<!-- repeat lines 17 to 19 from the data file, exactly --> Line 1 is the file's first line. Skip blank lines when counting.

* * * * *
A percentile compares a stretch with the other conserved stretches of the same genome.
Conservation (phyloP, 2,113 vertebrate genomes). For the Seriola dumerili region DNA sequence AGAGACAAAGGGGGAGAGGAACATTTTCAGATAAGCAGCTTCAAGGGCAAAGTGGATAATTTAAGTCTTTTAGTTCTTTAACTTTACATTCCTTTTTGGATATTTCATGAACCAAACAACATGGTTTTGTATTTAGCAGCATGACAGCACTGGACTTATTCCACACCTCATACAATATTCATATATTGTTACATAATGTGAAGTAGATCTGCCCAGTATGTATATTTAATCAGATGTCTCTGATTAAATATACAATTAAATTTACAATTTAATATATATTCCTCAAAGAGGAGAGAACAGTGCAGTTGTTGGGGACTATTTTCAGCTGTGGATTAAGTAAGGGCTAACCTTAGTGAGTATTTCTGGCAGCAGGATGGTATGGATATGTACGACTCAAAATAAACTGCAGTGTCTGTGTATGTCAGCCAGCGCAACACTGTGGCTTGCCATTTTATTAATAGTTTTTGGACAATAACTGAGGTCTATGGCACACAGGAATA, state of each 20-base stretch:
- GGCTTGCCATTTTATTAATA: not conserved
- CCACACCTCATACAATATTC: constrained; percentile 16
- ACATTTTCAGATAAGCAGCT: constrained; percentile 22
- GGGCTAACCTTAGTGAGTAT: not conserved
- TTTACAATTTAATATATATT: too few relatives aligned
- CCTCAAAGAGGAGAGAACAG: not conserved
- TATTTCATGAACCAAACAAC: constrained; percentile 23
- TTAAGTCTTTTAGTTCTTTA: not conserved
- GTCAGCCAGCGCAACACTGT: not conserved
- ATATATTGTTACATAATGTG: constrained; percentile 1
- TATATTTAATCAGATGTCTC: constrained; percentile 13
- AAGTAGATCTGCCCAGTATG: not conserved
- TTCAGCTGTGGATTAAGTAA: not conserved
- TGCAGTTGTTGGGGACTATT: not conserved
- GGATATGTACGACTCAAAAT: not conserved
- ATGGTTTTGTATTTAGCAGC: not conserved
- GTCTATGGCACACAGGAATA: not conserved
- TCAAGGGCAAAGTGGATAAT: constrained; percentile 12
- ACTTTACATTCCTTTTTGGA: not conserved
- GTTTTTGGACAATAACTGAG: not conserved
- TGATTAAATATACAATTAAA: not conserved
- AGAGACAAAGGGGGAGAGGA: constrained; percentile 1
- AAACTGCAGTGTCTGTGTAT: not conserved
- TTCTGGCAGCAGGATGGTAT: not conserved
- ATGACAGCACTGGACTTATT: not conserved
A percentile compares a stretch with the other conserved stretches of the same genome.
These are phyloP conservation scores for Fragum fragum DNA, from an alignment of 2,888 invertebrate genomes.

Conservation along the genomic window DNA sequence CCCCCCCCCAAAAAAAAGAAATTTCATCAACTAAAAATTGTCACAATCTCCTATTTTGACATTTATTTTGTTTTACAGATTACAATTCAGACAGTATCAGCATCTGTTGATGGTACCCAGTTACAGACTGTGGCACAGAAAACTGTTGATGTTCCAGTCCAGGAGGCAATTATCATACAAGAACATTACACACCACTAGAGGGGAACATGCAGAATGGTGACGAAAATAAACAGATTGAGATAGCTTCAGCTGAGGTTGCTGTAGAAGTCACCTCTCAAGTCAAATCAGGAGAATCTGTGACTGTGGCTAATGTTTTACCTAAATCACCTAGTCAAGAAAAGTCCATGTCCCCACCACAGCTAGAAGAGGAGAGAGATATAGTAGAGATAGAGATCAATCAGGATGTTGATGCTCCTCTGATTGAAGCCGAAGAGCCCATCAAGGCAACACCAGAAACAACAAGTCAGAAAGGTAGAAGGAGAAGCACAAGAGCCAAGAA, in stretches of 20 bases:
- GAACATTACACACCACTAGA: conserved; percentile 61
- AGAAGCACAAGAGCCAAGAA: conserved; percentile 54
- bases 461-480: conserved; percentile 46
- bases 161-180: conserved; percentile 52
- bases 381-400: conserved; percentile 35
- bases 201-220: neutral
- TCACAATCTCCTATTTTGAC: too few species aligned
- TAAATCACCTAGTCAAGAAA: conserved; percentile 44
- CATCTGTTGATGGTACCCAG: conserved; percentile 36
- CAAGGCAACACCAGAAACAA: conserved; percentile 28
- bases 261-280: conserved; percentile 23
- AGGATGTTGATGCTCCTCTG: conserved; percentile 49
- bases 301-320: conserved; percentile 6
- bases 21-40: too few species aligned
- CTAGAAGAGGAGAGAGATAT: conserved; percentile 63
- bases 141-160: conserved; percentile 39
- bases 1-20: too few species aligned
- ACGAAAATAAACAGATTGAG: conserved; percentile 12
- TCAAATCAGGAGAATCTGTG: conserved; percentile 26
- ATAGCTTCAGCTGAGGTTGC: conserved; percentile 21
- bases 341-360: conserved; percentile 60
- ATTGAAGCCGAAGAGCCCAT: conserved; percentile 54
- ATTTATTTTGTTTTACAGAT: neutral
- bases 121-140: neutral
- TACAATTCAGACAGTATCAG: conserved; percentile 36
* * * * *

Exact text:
- GGATATGTACGACTCAAAAT: not conserved
- ATGGTTTTGTATTTAGCAGC: not conserved
- GTCTATGGCACACAGGAATA: not conserved